Monkeys see, hear, speak no evil, Bangra.comEvery month we have some things that have to be done, which include reconciling the checkbook with the bank statement. The process has been helped somewhat by Quicken. Quicken automatically fills in the regular bills and makes the unique purchases easier to record. Also Quicken includes a calculator that adds and subtracts more quickly and accurately than I do.  So reconciliation with the bank statement should be a simple matter.

Even with these helpful tools it happens that the bank statement and my computer and my checkbook do not always agree. Three out of four times they do agree, which is better than it used to be, when I was always hunting for that penny or that ten cents or that dollar or that ten dollars or that multiple of those single digit errors that represented my mistakes in calculation along the way. Now the errors that creep into the statement are inscrutable odd numbers that come and go seemingly of their own accord.

Sometimes I can look back and find an odd check that Jan or I wrote to someone who did not cash it in a timely way, or a check that one of us failed to record. There may have been electronic fund transfers that came at an unexpected time and in an unexpected amount. The computer made its financial entry according to the prearranged pattern that had been disrupted through that circumstance beyond its or my control. Even when these matters are taken into account, there shows up a puzzling figure that I cannot explain, but which often disappears on the next bank statement.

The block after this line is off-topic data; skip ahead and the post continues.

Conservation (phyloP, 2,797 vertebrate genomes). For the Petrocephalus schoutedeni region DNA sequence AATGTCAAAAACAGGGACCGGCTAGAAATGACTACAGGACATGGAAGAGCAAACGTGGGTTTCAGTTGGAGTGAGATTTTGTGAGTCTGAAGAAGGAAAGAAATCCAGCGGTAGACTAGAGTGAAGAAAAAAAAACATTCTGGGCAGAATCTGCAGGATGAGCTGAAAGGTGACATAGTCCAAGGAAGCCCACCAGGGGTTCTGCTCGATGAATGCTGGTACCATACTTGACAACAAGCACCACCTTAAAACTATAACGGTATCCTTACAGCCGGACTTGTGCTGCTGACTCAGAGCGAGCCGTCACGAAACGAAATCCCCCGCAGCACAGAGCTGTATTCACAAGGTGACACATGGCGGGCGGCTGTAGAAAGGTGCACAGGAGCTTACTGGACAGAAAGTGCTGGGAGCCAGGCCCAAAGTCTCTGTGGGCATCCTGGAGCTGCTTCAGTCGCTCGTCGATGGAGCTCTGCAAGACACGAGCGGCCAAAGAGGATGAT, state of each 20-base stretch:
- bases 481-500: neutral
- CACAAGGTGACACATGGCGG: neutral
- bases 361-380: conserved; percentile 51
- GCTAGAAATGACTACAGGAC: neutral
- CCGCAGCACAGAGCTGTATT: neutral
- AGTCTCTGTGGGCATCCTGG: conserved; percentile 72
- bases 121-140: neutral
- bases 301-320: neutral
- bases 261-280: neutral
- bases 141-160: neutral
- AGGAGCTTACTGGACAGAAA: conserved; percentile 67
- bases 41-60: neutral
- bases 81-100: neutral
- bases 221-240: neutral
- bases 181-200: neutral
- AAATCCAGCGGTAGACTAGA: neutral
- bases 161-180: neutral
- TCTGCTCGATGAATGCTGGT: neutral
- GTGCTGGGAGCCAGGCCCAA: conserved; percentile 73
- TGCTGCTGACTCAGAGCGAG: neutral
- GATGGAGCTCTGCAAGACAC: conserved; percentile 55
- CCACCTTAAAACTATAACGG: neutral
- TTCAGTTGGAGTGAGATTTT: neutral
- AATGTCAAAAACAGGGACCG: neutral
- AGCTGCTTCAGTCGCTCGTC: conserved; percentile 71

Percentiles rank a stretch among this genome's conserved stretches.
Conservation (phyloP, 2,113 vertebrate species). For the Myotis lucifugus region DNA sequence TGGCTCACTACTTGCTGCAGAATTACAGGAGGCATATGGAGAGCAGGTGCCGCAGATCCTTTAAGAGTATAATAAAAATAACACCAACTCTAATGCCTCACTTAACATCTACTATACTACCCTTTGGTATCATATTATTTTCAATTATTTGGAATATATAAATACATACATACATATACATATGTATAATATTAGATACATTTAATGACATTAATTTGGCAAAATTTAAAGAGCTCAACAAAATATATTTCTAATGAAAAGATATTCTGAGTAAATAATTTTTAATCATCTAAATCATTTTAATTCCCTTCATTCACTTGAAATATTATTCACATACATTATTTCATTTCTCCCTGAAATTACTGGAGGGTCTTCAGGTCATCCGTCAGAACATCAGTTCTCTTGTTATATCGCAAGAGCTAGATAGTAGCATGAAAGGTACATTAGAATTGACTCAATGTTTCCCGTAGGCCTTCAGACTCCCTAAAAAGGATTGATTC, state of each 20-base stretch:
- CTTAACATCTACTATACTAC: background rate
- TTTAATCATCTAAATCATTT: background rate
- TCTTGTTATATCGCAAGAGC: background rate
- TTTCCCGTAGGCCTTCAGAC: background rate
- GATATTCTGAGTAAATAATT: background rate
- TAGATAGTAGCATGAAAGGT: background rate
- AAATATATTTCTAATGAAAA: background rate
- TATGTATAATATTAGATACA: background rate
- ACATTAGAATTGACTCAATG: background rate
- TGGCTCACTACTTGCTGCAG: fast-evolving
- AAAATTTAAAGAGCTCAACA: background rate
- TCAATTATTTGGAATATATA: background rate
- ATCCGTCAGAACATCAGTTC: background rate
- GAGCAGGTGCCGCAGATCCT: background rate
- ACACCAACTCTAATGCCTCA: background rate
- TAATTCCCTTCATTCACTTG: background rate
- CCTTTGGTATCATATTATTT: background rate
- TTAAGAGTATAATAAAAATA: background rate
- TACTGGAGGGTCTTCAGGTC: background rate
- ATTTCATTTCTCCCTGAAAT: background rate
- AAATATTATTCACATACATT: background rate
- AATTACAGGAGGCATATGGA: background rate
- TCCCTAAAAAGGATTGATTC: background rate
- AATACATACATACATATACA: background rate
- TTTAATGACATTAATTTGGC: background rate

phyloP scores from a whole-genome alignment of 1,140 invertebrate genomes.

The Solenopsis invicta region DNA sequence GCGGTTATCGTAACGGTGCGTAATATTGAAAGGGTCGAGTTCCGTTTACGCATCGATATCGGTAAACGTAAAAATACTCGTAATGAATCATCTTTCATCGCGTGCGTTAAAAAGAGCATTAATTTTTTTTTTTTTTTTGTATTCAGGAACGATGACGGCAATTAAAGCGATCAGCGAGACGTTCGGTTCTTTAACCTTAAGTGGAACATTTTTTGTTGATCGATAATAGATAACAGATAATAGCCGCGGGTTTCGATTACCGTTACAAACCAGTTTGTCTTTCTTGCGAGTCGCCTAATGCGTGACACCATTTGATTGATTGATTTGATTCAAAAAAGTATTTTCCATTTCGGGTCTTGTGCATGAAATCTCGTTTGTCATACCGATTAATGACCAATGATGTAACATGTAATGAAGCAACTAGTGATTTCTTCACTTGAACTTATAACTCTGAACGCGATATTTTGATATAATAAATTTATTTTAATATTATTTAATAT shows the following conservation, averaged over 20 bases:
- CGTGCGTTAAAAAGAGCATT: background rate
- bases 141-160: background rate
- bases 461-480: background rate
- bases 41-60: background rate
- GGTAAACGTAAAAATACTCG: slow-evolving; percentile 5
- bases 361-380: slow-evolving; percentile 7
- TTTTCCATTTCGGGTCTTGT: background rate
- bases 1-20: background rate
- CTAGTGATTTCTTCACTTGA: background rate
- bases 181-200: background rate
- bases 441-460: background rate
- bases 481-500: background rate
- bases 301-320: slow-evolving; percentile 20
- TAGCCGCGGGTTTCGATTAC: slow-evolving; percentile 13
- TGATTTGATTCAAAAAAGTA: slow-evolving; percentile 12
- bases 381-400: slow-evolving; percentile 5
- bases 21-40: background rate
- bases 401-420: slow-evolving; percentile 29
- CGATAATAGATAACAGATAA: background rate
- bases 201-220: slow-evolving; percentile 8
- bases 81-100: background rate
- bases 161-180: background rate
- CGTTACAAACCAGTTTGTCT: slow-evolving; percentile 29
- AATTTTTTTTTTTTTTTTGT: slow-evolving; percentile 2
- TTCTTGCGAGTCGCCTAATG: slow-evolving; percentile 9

Why should I worry if everything balances out eventually? Why should I worry if the amount is insignificant and I am able to carry a balance sufficient to provide for our needs beyond it? So I wait for the next month to see, usually, that the amounts have corrected themselves mysteriously with no intervention on my part.  I have grown so used to that over the years that I routinely just wait it out.

Finding the appropriate balance in many other things that seem wrong, full of errors, and suspicious may fall under the same principle. Let’s wait and see if “things that go around come around,” if “this too will pass,” if “the answer will appear some day.” Surely we can’t wait it out in all things. Some demand our immediate and sincere efforts. As Reinhold Niebuhr advised us, there are some things that we can change, with sufficient courage, and some things that we cannot change and must wait them out with patience, and God can be the source of the wisdom to tell the difference between them.